Human Trafficking: What is Modern Slavery?

Author: Főadmin Date: 2012. február 22., szerda 15:00


Excerpts from the book:

Masud was 12. His parents were persuaded, tricked and let him be taken from his home in Bangladesh to a new life in England. He was sold - 'Trafficked'.
He left his family’s home with an unknown man and travelled with him to London and then onto the South West where he was abandoned in an Indian restaurant. To survive, he worked in the restaurant, living in small store rooms, sleeping next to jars of chutney and bags of onions. Sometimes when there was no work he was forced to sleep on the streets. He was not allowed to go to school and his life was controlled by the restaurant owners.
When he was 28, with the help of STOP THE TRAFFIK, he contacted the local police and immigration team who helped him obtain a passport and identification documents. Having these documents allowed him to return the Bangladesh. He then obtained a UK visa to be reunited with his family.
Masud is now living legally in the UK. He is married and is building a new life away from the restaurants.


"My sister and I grew up with our father and our grandmother. My father was a violent alcoholic. When he was at home, he often beat us. He spent a lot of time looking for jobs, and it was difficult to survive day to day. I hated school because it made me feel stupid. All that I wanted was a calm life with enough money to afford the things that I saw on TV. Then a guy started to be interested in me. He invited me out, gave me presents, and said he loved me. He said he would find a job in Sweden for me and I would not have to be worried about money anymore. I was so exited… When I arrived in Sweden, I was told that I owed 60.000 Euros to the traffickers, and had to earn it working in a brothel. I said no, and I shouted that this wasn’t what I was promised, but they said that I had no choice. They raped me and beat me. I began working as a prostitute...”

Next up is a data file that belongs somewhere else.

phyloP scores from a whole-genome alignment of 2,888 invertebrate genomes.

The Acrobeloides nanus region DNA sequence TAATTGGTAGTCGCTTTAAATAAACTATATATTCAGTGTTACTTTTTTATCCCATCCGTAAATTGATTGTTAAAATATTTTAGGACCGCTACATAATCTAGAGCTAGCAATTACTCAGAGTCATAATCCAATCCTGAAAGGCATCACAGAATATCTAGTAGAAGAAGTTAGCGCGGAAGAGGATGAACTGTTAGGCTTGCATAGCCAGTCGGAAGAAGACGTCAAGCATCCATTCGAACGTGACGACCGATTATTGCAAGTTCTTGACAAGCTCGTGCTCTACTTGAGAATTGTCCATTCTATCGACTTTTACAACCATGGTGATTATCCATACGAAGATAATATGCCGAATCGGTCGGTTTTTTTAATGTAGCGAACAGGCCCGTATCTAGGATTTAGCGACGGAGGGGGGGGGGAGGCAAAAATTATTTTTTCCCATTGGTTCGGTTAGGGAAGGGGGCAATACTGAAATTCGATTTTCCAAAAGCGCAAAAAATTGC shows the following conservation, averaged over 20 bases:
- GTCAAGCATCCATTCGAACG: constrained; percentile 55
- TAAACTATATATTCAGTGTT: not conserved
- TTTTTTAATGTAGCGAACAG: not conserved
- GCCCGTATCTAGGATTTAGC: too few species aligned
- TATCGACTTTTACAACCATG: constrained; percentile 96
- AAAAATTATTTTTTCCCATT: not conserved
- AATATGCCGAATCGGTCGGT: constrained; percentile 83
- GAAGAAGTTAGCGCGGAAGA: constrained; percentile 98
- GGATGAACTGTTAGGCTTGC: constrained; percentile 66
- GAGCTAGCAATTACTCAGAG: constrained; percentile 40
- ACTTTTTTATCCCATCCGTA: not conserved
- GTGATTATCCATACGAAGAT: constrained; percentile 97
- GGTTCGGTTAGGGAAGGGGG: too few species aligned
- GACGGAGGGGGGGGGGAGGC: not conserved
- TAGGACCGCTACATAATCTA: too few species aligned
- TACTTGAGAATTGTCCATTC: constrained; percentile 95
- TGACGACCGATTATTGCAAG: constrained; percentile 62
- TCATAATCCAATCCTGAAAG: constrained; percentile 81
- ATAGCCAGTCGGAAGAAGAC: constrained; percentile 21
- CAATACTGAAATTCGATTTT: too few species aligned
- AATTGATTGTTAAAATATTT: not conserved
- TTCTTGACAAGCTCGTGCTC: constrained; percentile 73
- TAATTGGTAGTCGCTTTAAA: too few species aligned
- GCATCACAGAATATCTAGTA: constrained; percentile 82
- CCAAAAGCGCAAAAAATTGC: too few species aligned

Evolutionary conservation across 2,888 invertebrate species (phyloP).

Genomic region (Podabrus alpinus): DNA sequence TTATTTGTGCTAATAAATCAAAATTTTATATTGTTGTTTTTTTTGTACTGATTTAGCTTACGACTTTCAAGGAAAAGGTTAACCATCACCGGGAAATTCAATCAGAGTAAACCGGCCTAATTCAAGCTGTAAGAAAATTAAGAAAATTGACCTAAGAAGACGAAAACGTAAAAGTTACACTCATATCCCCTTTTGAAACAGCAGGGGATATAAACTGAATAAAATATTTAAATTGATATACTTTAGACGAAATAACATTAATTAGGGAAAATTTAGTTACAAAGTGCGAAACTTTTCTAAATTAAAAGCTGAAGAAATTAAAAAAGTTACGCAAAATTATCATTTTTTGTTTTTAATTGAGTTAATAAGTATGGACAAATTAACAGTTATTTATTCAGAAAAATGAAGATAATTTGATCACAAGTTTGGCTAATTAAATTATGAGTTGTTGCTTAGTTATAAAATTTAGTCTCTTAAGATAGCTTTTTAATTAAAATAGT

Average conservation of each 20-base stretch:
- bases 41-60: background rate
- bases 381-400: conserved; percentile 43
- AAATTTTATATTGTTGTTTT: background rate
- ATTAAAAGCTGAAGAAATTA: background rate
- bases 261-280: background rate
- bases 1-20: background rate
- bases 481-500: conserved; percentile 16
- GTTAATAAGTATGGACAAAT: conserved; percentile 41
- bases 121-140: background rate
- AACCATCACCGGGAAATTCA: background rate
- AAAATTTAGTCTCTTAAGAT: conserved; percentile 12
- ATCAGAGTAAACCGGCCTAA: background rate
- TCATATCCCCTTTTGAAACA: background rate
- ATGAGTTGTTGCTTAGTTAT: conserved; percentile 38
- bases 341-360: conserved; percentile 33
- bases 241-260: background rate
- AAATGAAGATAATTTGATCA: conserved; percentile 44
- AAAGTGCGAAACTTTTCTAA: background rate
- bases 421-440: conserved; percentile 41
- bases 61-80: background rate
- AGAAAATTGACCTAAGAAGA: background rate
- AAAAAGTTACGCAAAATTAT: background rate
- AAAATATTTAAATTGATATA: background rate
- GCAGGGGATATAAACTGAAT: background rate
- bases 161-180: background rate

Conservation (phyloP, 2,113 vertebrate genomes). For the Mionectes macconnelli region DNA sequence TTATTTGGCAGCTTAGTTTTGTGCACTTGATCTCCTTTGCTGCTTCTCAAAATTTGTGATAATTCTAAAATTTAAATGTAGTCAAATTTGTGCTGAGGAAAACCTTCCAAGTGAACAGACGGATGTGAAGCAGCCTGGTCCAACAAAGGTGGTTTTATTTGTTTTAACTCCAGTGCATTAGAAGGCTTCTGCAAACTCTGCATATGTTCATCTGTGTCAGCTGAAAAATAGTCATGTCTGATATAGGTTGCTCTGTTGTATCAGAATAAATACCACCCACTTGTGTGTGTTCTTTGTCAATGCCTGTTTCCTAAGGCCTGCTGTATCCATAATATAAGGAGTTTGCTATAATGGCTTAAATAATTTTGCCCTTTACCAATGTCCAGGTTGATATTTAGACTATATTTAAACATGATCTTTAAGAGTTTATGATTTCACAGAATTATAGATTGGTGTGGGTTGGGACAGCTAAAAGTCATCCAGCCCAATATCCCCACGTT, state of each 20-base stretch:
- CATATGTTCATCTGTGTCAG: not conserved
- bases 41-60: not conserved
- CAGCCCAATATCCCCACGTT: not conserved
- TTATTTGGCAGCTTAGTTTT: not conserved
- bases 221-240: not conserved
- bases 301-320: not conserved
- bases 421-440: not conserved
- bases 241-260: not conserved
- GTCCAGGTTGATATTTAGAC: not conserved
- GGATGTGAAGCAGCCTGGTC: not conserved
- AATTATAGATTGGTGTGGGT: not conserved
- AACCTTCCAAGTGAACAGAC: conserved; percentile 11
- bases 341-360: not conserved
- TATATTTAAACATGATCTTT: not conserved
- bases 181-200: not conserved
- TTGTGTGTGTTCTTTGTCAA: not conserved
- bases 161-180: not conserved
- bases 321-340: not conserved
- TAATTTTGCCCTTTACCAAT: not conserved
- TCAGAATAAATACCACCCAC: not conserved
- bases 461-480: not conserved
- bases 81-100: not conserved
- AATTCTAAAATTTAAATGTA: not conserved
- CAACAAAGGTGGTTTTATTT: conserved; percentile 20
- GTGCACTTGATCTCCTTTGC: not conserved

(Krishna is a 42-year-old woman from a poor Nepalese village.)
"One day a recruiter arrived at our village and looked for the poorer families. He came to me and told me that he could help me with my problems. He promised 60.000 rupees (700 Euros) for a kidney and some more for my son's education. I trusted him and went with him to Madras, India. When I came out of the hospital, he gave me the money, but threatened to kill me if I reported him."



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